Nearly half, 45 percent, of October foreclosure starts were redefaults—mortgages which had previously defaulted and were modified unsuccessfully either by the lender or the federal government. About 105,000 redefaults increased total foreclosure starts in October to 232,865, 11.5 percent more than the level of a year ago.
These double losers are flooding the foreclosure inventory at a time when foreclosure sales are so slow that starts outnumber sales by a factor of three to one. The national foreclosure inventory hit an all-time high at the end of October of 4.29 percent of all active mortgages. Some 3.9 million loans are delinquent 90 days or more or in foreclosure, according to Lender Processing Services' November Mortgage Monitor. LPS also reported that processing has slowed to point that the average foreclosure takes 632 days to process and sell.
The result is a huge inventory of empty homes that is still growing faster than it can be absorbed by the marketplace despite fewer defaults. The very existing of this glut of foreclosed properties, even if they are not yet listed for sale, depresses local home values and delays the housing recovery. Even as overall defaults have declined by about 30 percent, redefaults have increased this year, from about 32 percent of all defaults in January, increasing the foreclosure inventory with modification failures.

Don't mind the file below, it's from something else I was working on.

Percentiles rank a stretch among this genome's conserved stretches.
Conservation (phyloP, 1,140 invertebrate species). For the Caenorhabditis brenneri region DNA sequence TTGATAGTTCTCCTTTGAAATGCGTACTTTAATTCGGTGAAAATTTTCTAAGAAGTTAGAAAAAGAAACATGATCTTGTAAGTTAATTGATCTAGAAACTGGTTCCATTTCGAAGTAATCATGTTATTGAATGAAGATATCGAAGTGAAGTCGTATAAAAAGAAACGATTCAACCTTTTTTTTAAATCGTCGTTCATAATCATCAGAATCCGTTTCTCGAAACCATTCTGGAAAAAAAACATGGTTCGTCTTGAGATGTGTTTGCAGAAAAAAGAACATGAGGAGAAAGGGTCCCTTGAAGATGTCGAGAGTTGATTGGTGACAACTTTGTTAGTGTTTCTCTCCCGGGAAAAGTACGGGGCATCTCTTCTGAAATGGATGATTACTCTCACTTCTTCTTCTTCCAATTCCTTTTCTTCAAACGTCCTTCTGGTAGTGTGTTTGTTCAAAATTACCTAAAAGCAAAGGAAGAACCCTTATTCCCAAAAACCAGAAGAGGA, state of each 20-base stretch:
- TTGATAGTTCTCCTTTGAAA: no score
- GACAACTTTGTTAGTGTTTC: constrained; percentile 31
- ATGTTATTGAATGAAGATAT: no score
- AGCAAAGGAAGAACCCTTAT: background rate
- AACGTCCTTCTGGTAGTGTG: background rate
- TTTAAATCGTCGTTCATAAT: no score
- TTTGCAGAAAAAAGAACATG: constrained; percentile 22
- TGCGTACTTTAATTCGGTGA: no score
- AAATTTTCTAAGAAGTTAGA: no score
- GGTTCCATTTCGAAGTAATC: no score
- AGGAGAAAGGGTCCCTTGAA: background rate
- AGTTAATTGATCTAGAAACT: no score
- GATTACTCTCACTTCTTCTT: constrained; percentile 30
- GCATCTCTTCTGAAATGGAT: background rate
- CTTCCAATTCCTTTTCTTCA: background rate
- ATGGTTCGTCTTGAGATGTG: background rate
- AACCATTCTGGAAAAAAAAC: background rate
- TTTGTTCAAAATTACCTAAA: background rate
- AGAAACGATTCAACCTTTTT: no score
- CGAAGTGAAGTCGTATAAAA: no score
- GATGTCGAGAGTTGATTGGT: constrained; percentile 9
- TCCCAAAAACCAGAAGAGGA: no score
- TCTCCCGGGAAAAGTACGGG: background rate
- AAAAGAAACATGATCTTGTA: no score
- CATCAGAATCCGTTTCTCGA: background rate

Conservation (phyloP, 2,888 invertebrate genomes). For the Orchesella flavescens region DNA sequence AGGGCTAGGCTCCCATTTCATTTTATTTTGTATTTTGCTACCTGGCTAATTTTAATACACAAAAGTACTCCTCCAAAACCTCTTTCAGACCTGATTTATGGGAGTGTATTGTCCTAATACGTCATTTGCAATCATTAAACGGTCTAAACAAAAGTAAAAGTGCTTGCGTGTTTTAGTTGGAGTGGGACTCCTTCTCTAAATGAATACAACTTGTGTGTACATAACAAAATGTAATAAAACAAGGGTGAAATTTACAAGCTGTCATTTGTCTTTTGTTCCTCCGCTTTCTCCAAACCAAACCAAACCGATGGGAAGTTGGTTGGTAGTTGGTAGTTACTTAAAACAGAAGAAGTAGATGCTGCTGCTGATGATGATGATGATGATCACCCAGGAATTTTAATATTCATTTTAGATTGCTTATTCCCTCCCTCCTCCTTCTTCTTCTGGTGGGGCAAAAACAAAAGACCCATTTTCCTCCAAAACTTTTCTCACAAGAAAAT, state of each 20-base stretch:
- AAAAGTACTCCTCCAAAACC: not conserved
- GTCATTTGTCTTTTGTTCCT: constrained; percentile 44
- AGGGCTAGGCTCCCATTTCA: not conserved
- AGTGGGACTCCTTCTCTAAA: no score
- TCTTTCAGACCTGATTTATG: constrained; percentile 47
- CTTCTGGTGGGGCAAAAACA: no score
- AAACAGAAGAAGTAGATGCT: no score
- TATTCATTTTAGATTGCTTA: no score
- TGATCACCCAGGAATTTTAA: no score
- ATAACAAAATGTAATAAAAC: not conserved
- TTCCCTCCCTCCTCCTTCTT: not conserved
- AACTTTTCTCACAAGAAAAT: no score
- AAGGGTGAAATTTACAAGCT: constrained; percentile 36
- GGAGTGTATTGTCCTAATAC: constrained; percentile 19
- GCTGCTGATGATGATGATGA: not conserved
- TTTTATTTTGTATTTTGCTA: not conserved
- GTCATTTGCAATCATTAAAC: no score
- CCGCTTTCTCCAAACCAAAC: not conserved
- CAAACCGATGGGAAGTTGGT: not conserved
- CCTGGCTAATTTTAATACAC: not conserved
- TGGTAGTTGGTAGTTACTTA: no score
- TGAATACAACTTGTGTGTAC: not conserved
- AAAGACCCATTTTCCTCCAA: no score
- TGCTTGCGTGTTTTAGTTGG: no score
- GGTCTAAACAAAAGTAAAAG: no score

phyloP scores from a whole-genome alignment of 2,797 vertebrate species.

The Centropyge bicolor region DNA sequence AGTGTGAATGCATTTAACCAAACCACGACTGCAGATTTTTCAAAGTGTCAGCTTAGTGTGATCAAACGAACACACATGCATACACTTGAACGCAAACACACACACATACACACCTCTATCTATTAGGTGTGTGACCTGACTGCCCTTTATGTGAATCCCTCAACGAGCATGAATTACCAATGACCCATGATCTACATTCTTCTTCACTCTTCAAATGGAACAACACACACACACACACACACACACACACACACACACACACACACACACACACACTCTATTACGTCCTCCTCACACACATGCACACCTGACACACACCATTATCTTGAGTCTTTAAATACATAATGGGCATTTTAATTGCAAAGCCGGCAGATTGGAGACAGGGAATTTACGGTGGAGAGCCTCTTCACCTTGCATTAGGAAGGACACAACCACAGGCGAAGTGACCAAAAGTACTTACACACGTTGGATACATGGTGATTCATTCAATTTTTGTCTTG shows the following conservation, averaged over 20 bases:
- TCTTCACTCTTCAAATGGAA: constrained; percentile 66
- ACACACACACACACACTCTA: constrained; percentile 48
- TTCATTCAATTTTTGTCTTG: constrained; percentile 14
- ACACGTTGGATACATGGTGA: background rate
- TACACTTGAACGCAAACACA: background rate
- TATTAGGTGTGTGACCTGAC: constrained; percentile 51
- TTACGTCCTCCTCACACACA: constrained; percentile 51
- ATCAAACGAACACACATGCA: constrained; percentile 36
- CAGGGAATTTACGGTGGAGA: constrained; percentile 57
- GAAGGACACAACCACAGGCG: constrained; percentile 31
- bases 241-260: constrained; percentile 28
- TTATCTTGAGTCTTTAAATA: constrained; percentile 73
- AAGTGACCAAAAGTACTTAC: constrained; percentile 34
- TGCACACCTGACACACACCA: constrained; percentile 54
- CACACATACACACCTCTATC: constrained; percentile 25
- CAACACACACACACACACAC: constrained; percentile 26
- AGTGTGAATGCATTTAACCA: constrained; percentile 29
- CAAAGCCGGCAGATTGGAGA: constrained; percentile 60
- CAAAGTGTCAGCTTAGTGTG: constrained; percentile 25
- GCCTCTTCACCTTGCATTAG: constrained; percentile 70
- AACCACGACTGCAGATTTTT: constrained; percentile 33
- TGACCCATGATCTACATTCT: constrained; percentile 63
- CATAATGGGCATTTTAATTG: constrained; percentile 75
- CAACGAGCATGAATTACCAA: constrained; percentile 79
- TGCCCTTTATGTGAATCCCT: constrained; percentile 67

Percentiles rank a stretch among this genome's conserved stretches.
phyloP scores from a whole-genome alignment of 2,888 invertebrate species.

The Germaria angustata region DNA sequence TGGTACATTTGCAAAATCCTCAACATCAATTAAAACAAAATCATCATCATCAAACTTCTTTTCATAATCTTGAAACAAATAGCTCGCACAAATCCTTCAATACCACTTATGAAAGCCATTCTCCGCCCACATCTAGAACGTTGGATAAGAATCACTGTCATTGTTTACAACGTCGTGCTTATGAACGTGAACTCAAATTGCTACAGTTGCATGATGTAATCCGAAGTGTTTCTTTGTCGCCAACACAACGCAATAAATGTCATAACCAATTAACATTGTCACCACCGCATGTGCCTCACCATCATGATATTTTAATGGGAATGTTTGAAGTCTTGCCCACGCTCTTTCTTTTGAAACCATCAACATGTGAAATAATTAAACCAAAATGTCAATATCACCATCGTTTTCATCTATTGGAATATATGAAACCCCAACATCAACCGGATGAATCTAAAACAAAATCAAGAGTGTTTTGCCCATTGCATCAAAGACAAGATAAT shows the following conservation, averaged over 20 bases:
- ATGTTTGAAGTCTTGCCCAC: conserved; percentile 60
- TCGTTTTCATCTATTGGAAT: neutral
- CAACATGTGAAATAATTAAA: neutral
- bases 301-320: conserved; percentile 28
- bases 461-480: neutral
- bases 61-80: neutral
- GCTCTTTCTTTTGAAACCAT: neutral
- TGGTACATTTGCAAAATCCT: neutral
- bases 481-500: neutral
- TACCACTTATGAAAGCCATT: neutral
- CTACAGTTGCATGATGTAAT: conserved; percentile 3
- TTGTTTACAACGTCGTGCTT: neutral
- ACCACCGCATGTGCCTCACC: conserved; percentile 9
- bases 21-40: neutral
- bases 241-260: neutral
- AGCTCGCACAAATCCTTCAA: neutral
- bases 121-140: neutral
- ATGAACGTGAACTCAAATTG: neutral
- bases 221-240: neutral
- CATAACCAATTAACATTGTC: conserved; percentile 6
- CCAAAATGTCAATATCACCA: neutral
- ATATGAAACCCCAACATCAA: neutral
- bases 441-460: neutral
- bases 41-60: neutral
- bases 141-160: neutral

Private sector modifications, not the government's HAMP program, are the primary culprit for the failed modifications. Private redefaults are outnumbering government efforts by a rate of more than two to one, according to a report last month by the Office of the Comptroller of the Currency.
More than 34 percent of the 129,000 private workouts completed in the first quarter of 2010 went two months without a payment within the first 12 months, compared to 19.4 percent of the roughly 100,200 government Home Affordable Modification Program mods completed that same quarter that fell into delinquency again within a year.
"HAMP modifications have generally performed better than other modifications implemented during the same periods," the OCC said. "These lower post-modification delinquency rates reflect HAMP's emphasis on the affordability of monthly payments relative to the borrower's income, verification of income, and completion of a successful trial payment period."
Since HAMP launched in March 2009, participating servicers started more than 791,000 permanent modifications through August. But the total number by the time the program is scheduled to end in December 2012 will fall far short of the 3 million to 4 million borrowers the Treasury Department originally estimated.
By contrast, private lenders have completed 4.11 million loan modifications since 2007. HOPE Now, an industry umbrella group, reports that 80 percent of the modified loans are performing after six months seasoning. Principal and/or interest payments were reduced in 82 percent of private sector modifications in the third quarter. Modifications where principal and interest payments were reduced by 10 percent or greater accounted for approximately 66 percent (106,000) of all private modifications in the quarter.